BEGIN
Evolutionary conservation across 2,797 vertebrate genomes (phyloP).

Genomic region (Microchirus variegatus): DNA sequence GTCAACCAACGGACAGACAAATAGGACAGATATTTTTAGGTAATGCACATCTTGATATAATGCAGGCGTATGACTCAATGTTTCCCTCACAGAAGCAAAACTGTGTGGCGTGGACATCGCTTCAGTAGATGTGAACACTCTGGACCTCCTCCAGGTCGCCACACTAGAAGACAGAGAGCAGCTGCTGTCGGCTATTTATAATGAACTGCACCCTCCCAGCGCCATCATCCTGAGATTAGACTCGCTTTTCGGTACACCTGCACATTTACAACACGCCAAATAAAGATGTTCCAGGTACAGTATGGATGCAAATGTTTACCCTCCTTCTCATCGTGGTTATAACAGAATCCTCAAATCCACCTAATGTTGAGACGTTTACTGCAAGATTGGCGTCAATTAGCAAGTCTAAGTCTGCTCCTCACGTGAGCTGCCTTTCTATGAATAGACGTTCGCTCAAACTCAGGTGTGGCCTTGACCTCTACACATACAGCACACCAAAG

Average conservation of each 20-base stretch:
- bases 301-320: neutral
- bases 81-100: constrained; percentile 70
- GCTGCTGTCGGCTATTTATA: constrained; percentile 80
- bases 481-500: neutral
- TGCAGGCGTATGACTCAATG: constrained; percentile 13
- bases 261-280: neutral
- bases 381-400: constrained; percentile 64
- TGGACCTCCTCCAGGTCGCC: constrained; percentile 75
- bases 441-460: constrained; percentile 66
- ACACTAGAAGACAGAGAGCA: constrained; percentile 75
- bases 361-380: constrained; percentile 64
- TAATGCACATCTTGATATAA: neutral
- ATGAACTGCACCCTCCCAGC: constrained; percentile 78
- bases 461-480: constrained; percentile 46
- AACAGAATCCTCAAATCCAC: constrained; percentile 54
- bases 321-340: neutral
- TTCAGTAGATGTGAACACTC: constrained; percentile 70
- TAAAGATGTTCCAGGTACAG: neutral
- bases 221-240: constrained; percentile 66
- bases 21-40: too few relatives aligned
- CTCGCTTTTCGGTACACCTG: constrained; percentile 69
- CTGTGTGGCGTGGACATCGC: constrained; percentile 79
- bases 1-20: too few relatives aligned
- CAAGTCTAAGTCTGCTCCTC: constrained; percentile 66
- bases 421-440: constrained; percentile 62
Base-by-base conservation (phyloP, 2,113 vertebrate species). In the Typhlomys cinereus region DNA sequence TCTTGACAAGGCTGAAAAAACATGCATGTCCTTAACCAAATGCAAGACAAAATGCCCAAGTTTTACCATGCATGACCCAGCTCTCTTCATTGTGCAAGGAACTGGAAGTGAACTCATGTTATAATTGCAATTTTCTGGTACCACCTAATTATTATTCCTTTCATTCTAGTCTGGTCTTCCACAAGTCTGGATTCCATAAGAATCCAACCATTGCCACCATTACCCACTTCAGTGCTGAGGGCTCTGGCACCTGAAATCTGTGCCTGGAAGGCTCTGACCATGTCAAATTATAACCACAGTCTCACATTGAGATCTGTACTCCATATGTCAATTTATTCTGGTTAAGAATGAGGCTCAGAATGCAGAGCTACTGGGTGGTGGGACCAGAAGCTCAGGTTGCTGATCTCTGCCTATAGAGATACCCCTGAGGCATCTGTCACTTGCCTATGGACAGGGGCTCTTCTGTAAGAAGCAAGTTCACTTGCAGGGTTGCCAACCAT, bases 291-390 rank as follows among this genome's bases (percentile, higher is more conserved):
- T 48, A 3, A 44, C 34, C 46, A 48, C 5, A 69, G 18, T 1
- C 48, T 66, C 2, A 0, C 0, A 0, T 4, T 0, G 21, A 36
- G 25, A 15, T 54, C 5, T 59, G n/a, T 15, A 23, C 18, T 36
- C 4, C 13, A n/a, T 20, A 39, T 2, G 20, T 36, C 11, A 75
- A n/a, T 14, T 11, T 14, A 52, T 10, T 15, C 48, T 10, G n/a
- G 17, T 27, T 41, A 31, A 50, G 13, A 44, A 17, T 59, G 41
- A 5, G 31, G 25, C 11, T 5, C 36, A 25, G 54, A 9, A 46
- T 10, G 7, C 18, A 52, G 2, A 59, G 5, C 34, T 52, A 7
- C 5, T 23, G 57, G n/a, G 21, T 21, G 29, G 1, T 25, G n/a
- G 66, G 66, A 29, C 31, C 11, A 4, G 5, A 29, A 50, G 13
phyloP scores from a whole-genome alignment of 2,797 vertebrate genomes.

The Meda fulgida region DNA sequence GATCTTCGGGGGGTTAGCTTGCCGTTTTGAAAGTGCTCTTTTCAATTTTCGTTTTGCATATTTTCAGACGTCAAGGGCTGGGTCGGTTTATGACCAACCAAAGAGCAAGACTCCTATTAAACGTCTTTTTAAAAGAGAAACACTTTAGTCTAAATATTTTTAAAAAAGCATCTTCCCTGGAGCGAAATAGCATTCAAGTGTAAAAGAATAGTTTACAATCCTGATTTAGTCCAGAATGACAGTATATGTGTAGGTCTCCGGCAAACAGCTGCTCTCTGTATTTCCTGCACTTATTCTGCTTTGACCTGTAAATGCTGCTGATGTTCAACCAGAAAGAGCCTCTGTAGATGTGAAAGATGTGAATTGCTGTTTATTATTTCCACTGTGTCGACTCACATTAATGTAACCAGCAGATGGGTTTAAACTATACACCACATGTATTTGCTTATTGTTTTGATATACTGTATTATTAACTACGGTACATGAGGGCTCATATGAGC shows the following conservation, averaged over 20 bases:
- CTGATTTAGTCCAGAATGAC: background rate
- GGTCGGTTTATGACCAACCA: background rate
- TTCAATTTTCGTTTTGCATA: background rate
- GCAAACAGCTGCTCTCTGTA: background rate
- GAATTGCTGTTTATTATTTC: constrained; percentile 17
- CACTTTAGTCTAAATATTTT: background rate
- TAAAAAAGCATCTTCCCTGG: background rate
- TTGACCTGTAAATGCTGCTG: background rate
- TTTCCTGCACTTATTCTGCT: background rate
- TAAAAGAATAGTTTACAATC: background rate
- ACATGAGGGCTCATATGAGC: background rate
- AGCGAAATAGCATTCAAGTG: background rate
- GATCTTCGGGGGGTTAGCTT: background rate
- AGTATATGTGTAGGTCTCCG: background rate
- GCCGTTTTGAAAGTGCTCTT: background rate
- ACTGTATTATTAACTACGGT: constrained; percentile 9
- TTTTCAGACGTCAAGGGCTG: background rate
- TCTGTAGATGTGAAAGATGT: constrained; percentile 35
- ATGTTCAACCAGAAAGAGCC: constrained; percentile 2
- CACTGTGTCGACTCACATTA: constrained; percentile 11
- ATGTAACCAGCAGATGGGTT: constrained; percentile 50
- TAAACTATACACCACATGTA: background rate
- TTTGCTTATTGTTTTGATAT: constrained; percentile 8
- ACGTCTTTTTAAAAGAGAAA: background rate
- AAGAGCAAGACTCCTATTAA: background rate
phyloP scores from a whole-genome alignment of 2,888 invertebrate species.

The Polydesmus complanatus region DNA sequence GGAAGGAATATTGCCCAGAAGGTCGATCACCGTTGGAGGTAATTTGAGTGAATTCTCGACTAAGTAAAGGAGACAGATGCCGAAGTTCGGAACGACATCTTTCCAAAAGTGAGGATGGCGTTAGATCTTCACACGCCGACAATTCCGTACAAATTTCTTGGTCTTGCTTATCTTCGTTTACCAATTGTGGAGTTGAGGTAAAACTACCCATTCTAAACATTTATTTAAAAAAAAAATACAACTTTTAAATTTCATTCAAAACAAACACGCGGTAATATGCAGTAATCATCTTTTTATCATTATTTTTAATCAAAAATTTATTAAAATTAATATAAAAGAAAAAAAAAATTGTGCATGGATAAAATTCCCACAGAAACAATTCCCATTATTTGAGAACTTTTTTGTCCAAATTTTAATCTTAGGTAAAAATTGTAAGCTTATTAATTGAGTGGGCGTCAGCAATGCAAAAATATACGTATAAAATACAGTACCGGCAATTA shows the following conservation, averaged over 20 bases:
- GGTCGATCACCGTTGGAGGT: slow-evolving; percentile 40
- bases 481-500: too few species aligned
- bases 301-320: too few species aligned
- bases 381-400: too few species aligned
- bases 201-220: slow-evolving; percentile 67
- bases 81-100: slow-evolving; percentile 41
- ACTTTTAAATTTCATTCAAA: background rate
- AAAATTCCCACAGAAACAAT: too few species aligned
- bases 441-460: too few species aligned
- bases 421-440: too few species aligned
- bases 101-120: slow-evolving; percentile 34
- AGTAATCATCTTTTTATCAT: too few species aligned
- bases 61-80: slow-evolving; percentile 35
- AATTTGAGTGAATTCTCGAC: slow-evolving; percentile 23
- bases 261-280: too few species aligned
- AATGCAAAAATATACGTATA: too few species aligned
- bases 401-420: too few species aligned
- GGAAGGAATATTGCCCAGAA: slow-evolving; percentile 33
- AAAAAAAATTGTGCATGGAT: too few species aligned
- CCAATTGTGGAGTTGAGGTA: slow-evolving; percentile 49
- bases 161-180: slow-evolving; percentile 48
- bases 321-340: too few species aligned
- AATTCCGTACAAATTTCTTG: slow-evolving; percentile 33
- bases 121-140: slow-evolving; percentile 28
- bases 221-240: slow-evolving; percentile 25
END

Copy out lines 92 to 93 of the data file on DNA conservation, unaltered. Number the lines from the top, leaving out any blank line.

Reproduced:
- bases 121-140: slow-evolving; percentile 28
- bases 221-240: slow-evolving; percentile 25